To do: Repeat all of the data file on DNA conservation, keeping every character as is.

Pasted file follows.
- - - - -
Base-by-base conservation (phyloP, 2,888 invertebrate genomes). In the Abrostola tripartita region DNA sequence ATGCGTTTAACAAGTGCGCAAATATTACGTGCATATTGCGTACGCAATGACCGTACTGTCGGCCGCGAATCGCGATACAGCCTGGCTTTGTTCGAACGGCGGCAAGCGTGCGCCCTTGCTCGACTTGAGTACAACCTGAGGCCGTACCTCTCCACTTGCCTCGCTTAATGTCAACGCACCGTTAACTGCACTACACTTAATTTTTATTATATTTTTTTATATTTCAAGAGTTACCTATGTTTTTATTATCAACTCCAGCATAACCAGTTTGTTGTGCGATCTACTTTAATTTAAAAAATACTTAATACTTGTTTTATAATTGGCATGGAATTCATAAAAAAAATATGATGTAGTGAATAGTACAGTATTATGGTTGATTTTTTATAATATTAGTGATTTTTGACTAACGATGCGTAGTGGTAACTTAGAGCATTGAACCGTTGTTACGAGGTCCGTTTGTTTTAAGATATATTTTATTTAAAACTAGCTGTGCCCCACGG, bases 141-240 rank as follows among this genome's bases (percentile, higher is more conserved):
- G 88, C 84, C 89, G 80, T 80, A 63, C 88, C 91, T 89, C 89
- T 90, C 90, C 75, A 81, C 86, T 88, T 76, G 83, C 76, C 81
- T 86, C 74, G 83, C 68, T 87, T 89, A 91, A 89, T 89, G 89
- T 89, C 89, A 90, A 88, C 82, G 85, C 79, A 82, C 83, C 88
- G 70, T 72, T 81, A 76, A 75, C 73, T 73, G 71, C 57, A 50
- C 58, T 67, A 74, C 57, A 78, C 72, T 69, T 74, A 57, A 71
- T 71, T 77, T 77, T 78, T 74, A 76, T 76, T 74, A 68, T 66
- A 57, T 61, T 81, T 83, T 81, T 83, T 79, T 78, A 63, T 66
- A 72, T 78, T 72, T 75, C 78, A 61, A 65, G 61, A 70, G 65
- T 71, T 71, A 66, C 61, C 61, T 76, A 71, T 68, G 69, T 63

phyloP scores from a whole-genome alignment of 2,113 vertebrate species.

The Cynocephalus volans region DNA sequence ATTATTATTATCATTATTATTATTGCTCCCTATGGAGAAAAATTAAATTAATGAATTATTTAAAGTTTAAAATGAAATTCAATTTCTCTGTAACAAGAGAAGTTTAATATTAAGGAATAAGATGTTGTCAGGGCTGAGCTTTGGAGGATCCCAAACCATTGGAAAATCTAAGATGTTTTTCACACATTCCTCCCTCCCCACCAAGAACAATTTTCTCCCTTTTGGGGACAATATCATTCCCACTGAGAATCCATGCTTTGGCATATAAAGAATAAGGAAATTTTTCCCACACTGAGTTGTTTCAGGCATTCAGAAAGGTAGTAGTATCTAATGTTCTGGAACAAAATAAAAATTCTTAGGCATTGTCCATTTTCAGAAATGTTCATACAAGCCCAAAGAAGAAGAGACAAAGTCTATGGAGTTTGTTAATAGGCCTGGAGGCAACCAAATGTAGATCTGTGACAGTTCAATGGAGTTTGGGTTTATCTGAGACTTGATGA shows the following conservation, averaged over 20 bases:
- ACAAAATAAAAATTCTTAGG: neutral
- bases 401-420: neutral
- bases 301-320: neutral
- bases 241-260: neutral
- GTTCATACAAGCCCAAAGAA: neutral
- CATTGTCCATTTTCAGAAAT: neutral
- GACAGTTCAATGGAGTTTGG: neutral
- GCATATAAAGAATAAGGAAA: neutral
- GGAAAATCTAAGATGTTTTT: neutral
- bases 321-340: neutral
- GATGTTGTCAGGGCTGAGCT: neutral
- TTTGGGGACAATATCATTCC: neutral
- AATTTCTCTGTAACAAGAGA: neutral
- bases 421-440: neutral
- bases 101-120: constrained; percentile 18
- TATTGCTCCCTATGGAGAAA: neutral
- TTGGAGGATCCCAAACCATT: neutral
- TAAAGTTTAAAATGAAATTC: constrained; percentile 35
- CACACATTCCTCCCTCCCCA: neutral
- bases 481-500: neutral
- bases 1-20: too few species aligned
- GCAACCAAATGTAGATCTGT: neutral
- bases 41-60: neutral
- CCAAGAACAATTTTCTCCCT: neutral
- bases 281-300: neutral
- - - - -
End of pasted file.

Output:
Base-by-base conservation (phyloP, 2,888 invertebrate genomes). In the Abrostola tripartita region DNA sequence ATGCGTTTAACAAGTGCGCAAATATTACGTGCATATTGCGTACGCAATGACCGTACTGTCGGCCGCGAATCGCGATACAGCCTGGCTTTGTTCGAACGGCGGCAAGCGTGCGCCCTTGCTCGACTTGAGTACAACCTGAGGCCGTACCTCTCCACTTGCCTCGCTTAATGTCAACGCACCGTTAACTGCACTACACTTAATTTTTATTATATTTTTTTATATTTCAAGAGTTACCTATGTTTTTATTATCAACTCCAGCATAACCAGTTTGTTGTGCGATCTACTTTAATTTAAAAAATACTTAATACTTGTTTTATAATTGGCATGGAATTCATAAAAAAAATATGATGTAGTGAATAGTACAGTATTATGGTTGATTTTTTATAATATTAGTGATTTTTGACTAACGATGCGTAGTGGTAACTTAGAGCATTGAACCGTTGTTACGAGGTCCGTTTGTTTTAAGATATATTTTATTTAAAACTAGCTGTGCCCCACGG, bases 141-240 rank as follows among this genome's bases (percentile, higher is more conserved):
- G 88, C 84, C 89, G 80, T 80, A 63, C 88, C 91, T 89, C 89
- T 90, C 90, C 75, A 81, C 86, T 88, T 76, G 83, C 76, C 81
- T 86, C 74, G 83, C 68, T 87, T 89, A 91, A 89, T 89, G 89
- T 89, C 89, A 90, A 88, C 82, G 85, C 79, A 82, C 83, C 88
- G 70, T 72, T 81, A 76, A 75, C 73, T 73, G 71, C 57, A 50
- C 58, T 67, A 74, C 57, A 78, C 72, T 69, T 74, A 57, A 71
- T 71, T 77, T 77, T 78, T 74, A 76, T 76, T 74, A 68, T 66
- A 57, T 61, T 81, T 83, T 81, T 83, T 79, T 78, A 63, T 66
- A 72, T 78, T 72, T 75, C 78, A 61, A 65, G 61, A 70, G 65
- T 71, T 71, A 66, C 61, C 61, T 76, A 71, T 68, G 69, T 63

phyloP scores from a whole-genome alignment of 2,113 vertebrate species.

The Cynocephalus volans region DNA sequence ATTATTATTATCATTATTATTATTGCTCCCTATGGAGAAAAATTAAATTAATGAATTATTTAAAGTTTAAAATGAAATTCAATTTCTCTGTAACAAGAGAAGTTTAATATTAAGGAATAAGATGTTGTCAGGGCTGAGCTTTGGAGGATCCCAAACCATTGGAAAATCTAAGATGTTTTTCACACATTCCTCCCTCCCCACCAAGAACAATTTTCTCCCTTTTGGGGACAATATCATTCCCACTGAGAATCCATGCTTTGGCATATAAAGAATAAGGAAATTTTTCCCACACTGAGTTGTTTCAGGCATTCAGAAAGGTAGTAGTATCTAATGTTCTGGAACAAAATAAAAATTCTTAGGCATTGTCCATTTTCAGAAATGTTCATACAAGCCCAAAGAAGAAGAGACAAAGTCTATGGAGTTTGTTAATAGGCCTGGAGGCAACCAAATGTAGATCTGTGACAGTTCAATGGAGTTTGGGTTTATCTGAGACTTGATGA shows the following conservation, averaged over 20 bases:
- ACAAAATAAAAATTCTTAGG: neutral
- bases 401-420: neutral
- bases 301-320: neutral
- bases 241-260: neutral
- GTTCATACAAGCCCAAAGAA: neutral
- CATTGTCCATTTTCAGAAAT: neutral
- GACAGTTCAATGGAGTTTGG: neutral
- GCATATAAAGAATAAGGAAA: neutral
- GGAAAATCTAAGATGTTTTT: neutral
- bases 321-340: neutral
- GATGTTGTCAGGGCTGAGCT: neutral
- TTTGGGGACAATATCATTCC: neutral
- AATTTCTCTGTAACAAGAGA: neutral
- bases 421-440: neutral
- bases 101-120: constrained; percentile 18
- TATTGCTCCCTATGGAGAAA: neutral
- TTGGAGGATCCCAAACCATT: neutral
- TAAAGTTTAAAATGAAATTC: constrained; percentile 35
- CACACATTCCTCCCTCCCCA: neutral
- bases 481-500: neutral
- bases 1-20: too few species aligned
- GCAACCAAATGTAGATCTGT: neutral
- bases 41-60: neutral
- CCAAGAACAATTTTCTCCCT: neutral
- bases 281-300: neutral